Seahawks beat Broncos, 43-8, to win first Super Bowl title



EAST RUTHERFORD, N.J. -- The legend of Peyton Manning ran into the "Legion of Boom" defense and the ensuing Super Bowl carnage was XLVIII-rated.

Seattle's young and voracious defense manhandled Manning, 37, and his slightly favored Denver Broncos, 43-8, at MetLife Stadium. On a brilliant winter night in metropolitan New York's first Super Bowl, the orange-clad Broncos took the big apple.

"The Legion of Boom, baby!" Seattle cornerback Richard Sherman proclaimed. "I hope we etched our names in the history books. This is the No. 1 offense in the history of the NFL."

The lopsided victory lifted the Seahawks out of the group of 14 NFL teams that have never won a Super Bowl. Their suffocating defense, ranked first in the NFL in style and fact, lowered the boom on the Broncos, who emerged from the MetLife Stadium tunnel on Groundhog Day and played four quarters of very bad football.

"All those people who claim defense wins championship can gloat for a while," Seattle coach Pete Carroll said. "We played football the way we know how to play. We played our style of football."

Manning, who comically set a Super Bowl record with 34 pass completions, was intercepted twice -- once for a touchdown -- and lost a fumble. He completed 34 of 49 for 280 of mostly inconsequential yards.

"It's not an easy pill to swallow, but eventually we have to," Manning said. "They have an excellent defense, they played well and they executed better than we did."

The Seahawks scored a safety on the opening possession of the game, followed by touchdowns on Malcolm Smith's 69-yard interception return, on Marshawn Lynch's 1-yard run, on Percy Harvin's 87-yard kickoff return to open the second half, and on two touchdown passes by Russell Wilson of 23 yards to Jermaine Kearse and 10 yards to Doug Baldwin. Steven Hauschka also kicked two field goals for the Seahawks.

"The defense was relentless," said Wilson, the first second-year quarterback to win a Super Bowl since Steelers quarterback Ben Roethlisberger eight years ago.

Sunday will rank among the most dominant victories in the Super Bowl's 48-year history, especially with the previously prolific, No. 1-ranked Denver offense part of it. The score threatened the most lopsided ever, another Denver loss, 55-10, to the San Francisco 49ers in Super Bowl XXIV.

"It's all about making history," Seattle safety Earl Thomas said. "This was a dominant performance from top to bottom."

Manning's teams are 11-12 in the postseason, 2-2 in his two seasons with the Broncos. He has one Super Bowl victory, with the Colts, but Denver coach John Fox said this Super Bowl loss would not detract from his legend.

"Ludicrous maybe would be the proper English," Fox said of such a suggestion.

The Seahawks took even greater pride in humbling one of the game's all-time greats.

"Peyton Manning may go down as one of the greatest to ever play the game," Sherman said, "and we're just blessed to have an opportunity to play against him. I can't believe it."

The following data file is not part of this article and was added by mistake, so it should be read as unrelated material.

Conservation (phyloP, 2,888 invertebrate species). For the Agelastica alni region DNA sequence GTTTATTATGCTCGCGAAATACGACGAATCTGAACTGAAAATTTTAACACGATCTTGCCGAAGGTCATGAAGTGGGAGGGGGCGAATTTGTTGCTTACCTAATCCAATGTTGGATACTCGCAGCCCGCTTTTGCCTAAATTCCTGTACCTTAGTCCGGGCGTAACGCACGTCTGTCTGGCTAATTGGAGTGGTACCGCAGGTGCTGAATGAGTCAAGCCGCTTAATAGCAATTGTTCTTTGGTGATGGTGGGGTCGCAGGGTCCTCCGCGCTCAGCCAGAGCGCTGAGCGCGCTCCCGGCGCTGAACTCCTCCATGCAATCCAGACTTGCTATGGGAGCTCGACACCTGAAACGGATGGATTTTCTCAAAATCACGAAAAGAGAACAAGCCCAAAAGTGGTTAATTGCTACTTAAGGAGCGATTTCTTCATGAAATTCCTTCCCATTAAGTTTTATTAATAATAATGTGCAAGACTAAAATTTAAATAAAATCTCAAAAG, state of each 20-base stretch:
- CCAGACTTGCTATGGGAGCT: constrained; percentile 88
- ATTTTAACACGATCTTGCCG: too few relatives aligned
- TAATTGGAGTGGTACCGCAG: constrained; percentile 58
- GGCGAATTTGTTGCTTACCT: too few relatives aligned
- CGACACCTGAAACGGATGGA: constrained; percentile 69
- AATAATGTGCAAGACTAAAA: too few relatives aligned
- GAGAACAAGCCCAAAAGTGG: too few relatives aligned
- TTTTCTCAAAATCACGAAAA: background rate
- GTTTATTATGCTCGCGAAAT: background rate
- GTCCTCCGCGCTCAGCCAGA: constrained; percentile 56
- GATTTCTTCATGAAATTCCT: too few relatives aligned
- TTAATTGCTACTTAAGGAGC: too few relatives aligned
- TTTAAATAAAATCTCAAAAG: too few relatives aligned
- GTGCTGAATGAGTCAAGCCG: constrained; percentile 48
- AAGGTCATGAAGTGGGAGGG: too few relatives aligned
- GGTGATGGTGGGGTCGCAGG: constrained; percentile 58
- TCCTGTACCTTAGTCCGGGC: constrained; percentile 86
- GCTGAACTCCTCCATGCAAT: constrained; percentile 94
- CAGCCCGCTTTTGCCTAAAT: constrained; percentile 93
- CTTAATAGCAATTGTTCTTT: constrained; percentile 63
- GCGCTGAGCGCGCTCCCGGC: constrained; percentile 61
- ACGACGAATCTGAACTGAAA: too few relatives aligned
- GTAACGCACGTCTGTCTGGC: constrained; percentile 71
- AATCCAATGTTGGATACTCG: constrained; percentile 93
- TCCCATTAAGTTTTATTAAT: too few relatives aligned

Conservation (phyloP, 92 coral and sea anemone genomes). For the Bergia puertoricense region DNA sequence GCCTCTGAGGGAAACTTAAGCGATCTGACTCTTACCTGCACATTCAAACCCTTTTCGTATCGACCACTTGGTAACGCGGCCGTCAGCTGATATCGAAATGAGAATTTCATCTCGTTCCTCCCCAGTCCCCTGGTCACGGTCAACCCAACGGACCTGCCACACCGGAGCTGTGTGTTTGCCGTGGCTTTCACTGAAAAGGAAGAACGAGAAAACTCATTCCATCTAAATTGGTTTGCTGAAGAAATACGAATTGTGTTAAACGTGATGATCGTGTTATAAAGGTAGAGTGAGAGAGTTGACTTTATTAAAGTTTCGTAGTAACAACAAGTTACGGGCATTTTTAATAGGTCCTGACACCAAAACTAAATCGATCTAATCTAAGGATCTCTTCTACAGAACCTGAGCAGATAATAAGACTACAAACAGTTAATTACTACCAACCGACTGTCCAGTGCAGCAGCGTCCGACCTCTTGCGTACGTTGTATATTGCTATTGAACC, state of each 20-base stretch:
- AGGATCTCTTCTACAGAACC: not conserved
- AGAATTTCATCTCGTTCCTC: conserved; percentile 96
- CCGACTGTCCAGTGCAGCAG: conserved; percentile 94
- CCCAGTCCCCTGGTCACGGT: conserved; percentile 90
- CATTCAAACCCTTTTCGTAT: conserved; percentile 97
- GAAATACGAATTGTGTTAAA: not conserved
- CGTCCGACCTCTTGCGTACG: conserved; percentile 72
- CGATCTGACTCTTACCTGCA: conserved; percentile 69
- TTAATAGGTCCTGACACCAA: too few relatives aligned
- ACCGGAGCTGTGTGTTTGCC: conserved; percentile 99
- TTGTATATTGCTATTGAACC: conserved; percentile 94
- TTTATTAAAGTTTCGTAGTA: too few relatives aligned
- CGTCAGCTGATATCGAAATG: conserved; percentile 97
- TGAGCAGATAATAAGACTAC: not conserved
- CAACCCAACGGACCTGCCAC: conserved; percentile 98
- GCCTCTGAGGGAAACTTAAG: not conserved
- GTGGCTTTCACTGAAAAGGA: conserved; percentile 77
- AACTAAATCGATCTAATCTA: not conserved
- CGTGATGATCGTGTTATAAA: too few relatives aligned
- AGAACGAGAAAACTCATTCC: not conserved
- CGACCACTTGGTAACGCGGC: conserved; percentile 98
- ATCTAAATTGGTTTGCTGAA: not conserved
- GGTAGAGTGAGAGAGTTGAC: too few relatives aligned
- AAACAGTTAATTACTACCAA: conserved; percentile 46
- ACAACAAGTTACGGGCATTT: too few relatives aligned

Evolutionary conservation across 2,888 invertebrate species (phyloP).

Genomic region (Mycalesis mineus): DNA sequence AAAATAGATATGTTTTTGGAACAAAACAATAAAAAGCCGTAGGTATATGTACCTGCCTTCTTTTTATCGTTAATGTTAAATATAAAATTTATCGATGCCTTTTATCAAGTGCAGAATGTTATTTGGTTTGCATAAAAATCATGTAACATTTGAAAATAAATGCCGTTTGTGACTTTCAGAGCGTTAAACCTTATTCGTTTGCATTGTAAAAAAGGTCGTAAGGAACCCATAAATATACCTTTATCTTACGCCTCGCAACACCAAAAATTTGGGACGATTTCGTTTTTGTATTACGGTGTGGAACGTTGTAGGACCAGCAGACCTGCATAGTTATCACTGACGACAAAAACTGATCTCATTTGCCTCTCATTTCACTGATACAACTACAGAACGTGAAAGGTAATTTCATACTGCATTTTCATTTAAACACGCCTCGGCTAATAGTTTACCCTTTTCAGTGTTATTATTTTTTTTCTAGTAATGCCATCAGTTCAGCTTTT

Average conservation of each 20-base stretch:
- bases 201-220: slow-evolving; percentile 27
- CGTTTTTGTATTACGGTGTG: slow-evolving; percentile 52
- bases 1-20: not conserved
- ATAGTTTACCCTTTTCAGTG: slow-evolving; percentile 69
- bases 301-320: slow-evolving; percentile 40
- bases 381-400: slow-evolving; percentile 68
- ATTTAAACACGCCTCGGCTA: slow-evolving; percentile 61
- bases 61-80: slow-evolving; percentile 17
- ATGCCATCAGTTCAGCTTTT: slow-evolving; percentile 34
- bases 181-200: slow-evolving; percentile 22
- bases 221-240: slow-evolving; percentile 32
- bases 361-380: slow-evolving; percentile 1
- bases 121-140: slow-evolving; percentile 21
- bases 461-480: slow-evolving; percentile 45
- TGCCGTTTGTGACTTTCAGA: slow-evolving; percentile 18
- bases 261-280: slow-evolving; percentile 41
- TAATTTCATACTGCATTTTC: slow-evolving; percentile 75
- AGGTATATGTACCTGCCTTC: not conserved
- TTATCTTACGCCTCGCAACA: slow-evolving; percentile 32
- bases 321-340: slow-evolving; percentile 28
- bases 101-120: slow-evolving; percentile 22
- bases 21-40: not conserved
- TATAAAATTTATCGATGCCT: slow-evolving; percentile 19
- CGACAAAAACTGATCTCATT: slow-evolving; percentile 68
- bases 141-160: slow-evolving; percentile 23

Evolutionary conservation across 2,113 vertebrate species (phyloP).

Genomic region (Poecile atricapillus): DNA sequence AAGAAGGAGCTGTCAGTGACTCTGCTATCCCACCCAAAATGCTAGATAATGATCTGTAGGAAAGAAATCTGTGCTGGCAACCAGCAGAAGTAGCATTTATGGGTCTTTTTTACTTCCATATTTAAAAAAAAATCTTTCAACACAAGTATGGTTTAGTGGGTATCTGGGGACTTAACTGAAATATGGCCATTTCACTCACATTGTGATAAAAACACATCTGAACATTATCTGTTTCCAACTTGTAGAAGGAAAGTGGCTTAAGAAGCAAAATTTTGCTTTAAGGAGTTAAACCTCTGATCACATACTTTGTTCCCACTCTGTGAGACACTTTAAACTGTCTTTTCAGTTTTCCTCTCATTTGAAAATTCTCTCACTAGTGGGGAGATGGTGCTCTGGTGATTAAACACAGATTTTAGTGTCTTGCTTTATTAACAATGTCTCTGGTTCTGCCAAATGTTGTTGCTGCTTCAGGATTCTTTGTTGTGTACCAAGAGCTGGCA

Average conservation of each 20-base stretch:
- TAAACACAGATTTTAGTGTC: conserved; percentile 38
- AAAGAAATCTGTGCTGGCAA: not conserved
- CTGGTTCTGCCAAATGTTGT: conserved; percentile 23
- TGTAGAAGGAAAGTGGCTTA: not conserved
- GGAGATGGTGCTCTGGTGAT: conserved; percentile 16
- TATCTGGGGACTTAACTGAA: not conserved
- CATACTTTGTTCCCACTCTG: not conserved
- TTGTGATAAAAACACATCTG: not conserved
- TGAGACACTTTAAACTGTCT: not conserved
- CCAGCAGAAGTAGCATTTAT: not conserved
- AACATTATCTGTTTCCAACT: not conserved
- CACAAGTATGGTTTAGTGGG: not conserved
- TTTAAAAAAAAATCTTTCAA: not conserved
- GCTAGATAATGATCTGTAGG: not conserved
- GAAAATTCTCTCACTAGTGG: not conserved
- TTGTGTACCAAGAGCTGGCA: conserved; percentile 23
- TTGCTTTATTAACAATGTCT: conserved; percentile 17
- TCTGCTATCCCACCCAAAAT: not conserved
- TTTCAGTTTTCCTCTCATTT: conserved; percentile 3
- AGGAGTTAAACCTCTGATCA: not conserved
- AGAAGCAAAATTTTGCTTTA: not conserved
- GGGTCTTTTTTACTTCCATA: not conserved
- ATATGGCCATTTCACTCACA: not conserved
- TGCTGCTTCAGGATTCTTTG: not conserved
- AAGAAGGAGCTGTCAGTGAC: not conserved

Sunday, Denver looked more like the franchise's first four turns at the Super Bowl when the Broncos were rubbed out by a total of 163-50.

While overshadowed by its defense, Seattle's offense was efficient and turnover free. Wilson completed 18 of 25 passes for 206 yards and two touchdowns. The Seahawks did it even though Lynch, the NFL's fourth-leading rusher, was relatively ineffective with just 39 yards on 15 carries. Harvin actually led Seattle with 45 yards rushing on two end runs.

Manning and his offense got in trouble from the start. Before halftime he had a ball snapped over his head for a safety on the game's first play and had thrown two interceptions, one returned for a touchdown as Seattle jumped in front, 22-0.

It became 36-0 before Denver scored on the final play of the third quarter on Manning's 14-yard pass to Demaryius Thomas. In the regular season, Manning set an NFL record with 55 touchdown passes.

"I told him he had a great season, a record-breaking season," Fox said, "and he just came up a little short [Sunday]."

An omen came on the game's first play. Manning stood in the shotgun and then did what he almost always does, he approached the line of scrimmage to start calling out this that and the other thing. But center Manny Ramirez inexplicably snapped the ball over his quarterback's head and into the end zone. Knowshon Moreno recovered for Denver, but it was a 2-point safety for Seattle.

With just 12 seconds gone, it was the fastest score in Super Bowl history, and the rout was on.

It became 5-0 when Hauschka kicked a 31-yard field goal on the Seahawks' first drive, then 8-0 when Hauschka booted a 33-yard field goal later in the first quarter.

Manning then completed a horrible first quarter by overthrowing Julius Thomas and right into the hands of safety Kam Chancellor for his first interception.

Seattle took over at Denver's 37 and marched toward the game's first touchdown, a 1-yard run by Lynch early in the second quarter. The Seahawks led, 15-0.

It became 22-0 in quick order when Manning was intercepted a second time. This one wasn't as much his fault because linebacker Cliff Avril slammed into Manning as he was throwing and the pass went awry, but it had a more immediate effect.

Fellow linebacker Malcolm Smith, voted the game's MVP, intercepted the wobbly throw and raced 69 yards for a touchdown.

It was then open season on the Denver Broncos, and the Seattle Seahawks bagged their first Lombardi Trophy.

So did Denver’s reputation as an unstoppable force.


Ed Bouchette: ebouchette@post-gazette.com and Twitter @EdBouchette. First Published February 2, 2014 10:08 PM

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